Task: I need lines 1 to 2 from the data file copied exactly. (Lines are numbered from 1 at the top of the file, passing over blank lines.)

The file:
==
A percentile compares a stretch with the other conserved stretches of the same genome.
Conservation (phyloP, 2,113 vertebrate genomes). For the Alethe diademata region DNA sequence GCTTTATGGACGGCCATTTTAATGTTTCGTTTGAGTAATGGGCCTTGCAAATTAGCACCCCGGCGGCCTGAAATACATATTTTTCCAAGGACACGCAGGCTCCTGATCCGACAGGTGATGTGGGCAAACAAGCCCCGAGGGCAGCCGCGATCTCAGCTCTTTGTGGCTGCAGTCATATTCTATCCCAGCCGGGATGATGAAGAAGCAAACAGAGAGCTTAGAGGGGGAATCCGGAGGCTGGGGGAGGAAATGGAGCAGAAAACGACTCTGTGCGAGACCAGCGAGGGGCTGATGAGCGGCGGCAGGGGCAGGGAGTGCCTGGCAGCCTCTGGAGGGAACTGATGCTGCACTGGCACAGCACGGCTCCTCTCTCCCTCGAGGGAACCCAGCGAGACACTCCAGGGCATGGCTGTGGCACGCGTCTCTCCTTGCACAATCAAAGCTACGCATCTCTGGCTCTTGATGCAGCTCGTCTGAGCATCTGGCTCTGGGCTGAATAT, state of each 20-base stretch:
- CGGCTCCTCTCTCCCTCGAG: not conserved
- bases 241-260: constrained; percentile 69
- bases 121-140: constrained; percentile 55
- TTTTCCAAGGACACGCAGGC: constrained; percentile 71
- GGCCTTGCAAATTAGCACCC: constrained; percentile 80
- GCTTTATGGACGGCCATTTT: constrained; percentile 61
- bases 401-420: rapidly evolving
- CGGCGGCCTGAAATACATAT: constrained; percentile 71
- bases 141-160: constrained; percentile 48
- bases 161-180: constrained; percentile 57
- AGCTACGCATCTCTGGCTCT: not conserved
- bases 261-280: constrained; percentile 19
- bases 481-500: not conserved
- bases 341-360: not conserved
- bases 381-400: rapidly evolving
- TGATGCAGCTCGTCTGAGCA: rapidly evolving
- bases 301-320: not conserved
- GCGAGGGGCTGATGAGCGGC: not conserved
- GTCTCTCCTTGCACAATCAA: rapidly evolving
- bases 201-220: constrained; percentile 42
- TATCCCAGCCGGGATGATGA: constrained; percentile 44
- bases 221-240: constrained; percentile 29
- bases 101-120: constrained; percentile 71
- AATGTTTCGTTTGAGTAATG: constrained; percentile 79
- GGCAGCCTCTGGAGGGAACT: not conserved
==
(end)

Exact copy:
A percentile compares a stretch with the other conserved stretches of the same genome.
Conservation (phyloP, 2,113 vertebrate genomes). For the Alethe diademata region DNA sequence GCTTTATGGACGGCCATTTTAATGTTTCGTTTGAGTAATGGGCCTTGCAAATTAGCACCCCGGCGGCCTGAAATACATATTTTTCCAAGGACACGCAGGCTCCTGATCCGACAGGTGATGTGGGCAAACAAGCCCCGAGGGCAGCCGCGATCTCAGCTCTTTGTGGCTGCAGTCATATTCTATCCCAGCCGGGATGATGAAGAAGCAAACAGAGAGCTTAGAGGGGGAATCCGGAGGCTGGGGGAGGAAATGGAGCAGAAAACGACTCTGTGCGAGACCAGCGAGGGGCTGATGAGCGGCGGCAGGGGCAGGGAGTGCCTGGCAGCCTCTGGAGGGAACTGATGCTGCACTGGCACAGCACGGCTCCTCTCTCCCTCGAGGGAACCCAGCGAGACACTCCAGGGCATGGCTGTGGCACGCGTCTCTCCTTGCACAATCAAAGCTACGCATCTCTGGCTCTTGATGCAGCTCGTCTGAGCATCTGGCTCTGGGCTGAATAT, state of each 20-base stretch: